ILM had created an augmented reality app that ran on an iPhone or iPad. It functioned as a director’s virtual viewfinder to help visualize how our oversized creatures could perform in a live-action environment. When we were scouting, we could look through a camera lens and overlay Kong or other creatures we had mocked up and talk about how we would compose them in an environment. We’d overlay the CG characters in the environment and could get a good sense of how we could stage a scene. OK, Kong comes out from behind that mountain and squats in the water over there. It was awesome and extremely helpful. Even on the day of shooting, the actors, Sam Jackson, Brie Larson, Tom Hiddleston, could see in the iPad where Kong goes, and could see their eyeline.
That app was the saving grace for us. It was spatially accurate. I could measure out 300 feet with my Disto laser measurer and position Kong in the app 300 feet away. Larry Fong [DP] could ask, “OK, what does that look like on a 35?” I could pop in the correct lens and check it out.
Did you augment the locations with CG?
I brought out a couple guys from ILM who used a variant of a Lidar scanner to scan terrain, bodies of water, aircraft, and even entire mountains — not just the jungle. We wanted to ensure that Kong’s scale was upheld by allowing him to move freely across all the natural features of the island. So, we effectively scanned large parts of what became Skull Island. The final battle was shot in a marsh in central Vietnam, so the ILM guys floated around on pontoons and laser scanned large swaths of mountainous rock walls. When skull crawler or Kong slammed into a mountain, we knew where they were. And we photographed the heck out of the locations. We used that material to extend or augment the environments.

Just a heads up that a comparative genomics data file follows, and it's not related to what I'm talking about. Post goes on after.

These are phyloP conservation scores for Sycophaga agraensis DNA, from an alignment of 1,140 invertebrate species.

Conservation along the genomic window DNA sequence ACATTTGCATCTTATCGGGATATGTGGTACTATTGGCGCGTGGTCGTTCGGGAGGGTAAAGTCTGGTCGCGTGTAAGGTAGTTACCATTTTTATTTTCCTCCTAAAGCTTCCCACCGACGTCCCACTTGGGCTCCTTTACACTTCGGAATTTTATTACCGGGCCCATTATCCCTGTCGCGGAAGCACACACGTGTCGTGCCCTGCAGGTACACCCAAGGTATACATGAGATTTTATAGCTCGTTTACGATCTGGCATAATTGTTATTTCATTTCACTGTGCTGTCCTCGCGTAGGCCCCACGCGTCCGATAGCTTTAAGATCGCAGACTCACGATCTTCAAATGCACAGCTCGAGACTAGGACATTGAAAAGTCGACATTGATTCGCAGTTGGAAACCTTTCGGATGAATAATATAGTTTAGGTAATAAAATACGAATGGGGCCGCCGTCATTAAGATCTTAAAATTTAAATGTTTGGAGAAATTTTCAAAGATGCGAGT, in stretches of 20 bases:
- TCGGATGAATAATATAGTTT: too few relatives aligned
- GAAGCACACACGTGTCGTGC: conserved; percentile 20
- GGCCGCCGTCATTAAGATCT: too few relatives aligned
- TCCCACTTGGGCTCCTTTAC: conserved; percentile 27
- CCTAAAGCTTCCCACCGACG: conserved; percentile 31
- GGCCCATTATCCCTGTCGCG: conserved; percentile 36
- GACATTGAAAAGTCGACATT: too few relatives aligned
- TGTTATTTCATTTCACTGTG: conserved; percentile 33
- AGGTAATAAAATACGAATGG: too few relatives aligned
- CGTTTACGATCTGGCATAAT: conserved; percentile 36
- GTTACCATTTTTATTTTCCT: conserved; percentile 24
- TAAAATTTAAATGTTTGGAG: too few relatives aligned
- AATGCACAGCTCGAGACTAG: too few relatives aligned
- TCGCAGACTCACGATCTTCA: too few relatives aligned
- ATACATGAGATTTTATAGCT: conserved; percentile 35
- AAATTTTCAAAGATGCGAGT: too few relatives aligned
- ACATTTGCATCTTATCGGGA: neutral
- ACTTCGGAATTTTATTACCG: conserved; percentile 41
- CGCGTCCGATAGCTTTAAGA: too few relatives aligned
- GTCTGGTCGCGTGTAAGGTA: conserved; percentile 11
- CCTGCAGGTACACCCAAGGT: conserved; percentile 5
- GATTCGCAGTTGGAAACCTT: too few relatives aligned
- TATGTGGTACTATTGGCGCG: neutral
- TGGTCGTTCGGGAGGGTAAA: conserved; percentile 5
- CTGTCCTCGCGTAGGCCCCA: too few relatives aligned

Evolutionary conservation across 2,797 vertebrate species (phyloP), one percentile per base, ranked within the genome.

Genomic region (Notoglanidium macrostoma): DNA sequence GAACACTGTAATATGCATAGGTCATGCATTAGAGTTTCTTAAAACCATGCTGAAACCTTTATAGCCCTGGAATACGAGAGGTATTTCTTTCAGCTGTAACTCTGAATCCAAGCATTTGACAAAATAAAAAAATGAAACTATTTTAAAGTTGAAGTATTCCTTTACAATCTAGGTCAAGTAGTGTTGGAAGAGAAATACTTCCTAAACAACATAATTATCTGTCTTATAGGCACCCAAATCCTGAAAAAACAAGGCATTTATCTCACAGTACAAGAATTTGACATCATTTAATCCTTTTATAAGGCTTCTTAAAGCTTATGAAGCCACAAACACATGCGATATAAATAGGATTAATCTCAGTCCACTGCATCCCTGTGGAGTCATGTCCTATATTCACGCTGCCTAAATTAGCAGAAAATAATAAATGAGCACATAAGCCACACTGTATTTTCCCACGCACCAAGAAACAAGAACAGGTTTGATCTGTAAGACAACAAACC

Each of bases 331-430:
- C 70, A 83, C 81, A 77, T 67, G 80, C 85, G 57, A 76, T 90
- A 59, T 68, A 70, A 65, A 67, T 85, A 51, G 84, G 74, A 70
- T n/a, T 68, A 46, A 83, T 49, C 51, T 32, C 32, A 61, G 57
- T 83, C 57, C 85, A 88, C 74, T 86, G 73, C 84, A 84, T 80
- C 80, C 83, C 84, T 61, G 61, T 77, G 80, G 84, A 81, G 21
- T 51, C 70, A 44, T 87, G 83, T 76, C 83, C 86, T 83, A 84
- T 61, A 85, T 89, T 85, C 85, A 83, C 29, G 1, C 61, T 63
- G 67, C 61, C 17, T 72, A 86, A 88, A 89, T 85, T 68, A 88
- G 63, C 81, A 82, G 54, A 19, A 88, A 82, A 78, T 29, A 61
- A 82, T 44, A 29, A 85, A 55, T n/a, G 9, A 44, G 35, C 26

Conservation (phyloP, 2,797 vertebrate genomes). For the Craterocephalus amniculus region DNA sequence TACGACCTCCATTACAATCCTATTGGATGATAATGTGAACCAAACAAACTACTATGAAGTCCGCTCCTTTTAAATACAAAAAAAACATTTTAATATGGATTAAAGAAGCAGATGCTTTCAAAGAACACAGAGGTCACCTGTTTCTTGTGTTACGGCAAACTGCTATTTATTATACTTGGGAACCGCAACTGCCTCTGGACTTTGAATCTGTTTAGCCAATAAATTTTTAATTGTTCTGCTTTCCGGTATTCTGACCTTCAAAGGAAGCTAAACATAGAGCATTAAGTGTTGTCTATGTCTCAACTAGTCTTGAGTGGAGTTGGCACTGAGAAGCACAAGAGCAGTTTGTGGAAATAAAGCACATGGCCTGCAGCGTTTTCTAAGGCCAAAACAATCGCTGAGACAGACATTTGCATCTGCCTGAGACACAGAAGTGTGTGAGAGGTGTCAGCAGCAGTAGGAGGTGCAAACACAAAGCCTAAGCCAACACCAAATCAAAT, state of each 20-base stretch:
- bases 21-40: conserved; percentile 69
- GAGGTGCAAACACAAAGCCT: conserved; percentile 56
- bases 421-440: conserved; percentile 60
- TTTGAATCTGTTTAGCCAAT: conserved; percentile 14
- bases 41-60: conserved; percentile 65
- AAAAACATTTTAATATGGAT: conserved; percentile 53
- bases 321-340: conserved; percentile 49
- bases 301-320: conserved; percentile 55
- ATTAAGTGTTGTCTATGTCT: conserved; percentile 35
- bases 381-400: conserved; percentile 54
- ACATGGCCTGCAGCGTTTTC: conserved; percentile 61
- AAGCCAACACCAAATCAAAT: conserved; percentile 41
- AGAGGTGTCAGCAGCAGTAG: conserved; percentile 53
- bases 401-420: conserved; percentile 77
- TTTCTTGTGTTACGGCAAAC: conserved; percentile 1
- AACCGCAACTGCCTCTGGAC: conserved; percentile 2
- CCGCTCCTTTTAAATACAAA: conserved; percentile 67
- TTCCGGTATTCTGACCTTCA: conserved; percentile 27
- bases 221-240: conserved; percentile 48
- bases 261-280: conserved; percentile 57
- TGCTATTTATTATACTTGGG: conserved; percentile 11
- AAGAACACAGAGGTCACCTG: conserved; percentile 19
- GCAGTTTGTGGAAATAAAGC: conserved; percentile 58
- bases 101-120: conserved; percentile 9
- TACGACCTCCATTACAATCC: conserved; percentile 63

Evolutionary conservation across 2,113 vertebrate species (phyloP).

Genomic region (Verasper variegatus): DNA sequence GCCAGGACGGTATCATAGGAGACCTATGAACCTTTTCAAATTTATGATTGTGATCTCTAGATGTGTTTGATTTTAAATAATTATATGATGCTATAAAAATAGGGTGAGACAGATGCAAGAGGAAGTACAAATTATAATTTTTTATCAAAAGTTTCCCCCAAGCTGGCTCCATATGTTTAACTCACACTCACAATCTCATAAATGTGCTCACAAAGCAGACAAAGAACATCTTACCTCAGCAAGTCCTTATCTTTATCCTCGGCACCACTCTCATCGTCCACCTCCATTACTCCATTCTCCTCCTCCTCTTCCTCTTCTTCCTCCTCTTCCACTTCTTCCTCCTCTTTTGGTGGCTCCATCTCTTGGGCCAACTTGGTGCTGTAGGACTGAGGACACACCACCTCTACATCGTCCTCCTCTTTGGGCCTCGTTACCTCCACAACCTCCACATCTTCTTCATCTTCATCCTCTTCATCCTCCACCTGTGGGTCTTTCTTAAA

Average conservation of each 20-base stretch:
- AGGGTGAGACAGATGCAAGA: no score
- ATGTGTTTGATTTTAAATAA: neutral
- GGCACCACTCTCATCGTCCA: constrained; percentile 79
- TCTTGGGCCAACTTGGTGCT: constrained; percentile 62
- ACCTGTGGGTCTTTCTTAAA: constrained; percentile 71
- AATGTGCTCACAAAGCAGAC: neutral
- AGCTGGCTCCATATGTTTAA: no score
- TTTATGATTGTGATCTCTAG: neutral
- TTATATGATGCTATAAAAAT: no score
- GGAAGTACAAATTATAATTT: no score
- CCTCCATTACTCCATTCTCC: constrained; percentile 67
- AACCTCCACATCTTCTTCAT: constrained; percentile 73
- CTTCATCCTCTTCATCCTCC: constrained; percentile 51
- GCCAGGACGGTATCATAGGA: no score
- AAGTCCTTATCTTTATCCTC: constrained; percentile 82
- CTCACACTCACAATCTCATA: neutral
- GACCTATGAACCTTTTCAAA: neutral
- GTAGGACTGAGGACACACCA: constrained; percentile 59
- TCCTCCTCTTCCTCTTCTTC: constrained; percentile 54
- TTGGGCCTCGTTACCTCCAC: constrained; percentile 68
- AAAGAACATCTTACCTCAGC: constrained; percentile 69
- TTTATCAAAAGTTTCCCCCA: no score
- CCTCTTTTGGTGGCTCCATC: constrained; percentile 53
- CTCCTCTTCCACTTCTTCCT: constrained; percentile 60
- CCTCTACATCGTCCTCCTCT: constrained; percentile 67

Kong is a furry beast splashing in water. Was that technically difficult?
It was incredibly complicated. ILM ended up expanding their existing hair simulation system to give them more control over localized regions of his body. A hairy leg in the water reacted differently than when it was above the water surface. Outside the water we’d see the fur collide against itself with relatively straightforward physically simulated properties. In the water, however, ILM could control just that submerged region to account for hair becoming more buoyant and flowing with a completely different isolated physical movement. The water dripping off the fur and darkening parts of it and off the octopus surfaces was also tricky to do. The design control the artists had over choreographing local regions of overlapping simulations was something I had never experienced before.
You mentioned that the director was new to visual effects. Did he appreciate all this new technology?
He’s a smart guy. He picked it up quickly. He had a good visual sense of how Kong would work in the environments and having ILM’s augmented reality app on location helped him better understand how to physically shoot creatures of such massive scale. He immersed himself in the previs world and could understand compositionally how the action would work.
There’s a reason why we call this part of the filmmaking process the bleeding edge. It can be long and drawn-out, with scientific brainpower and artistic skills often colliding. It takes patience. I don’t think he was expecting how much the two sides of the brain compete against each other every day. But he did well. We didn’t totally expose him to the granular levels we get to. If we were talking about fur sims, his eyes would glaze over. We couldn’t expect him to know how complex the process is — many levels of technology go into making it look real. But he had a good understanding that it’s a lot more complicated than modeling a furry primate creature and animating it through jungle terrain. He understood on a high level and was by no means afraid or put off by the underlying complexities of our work.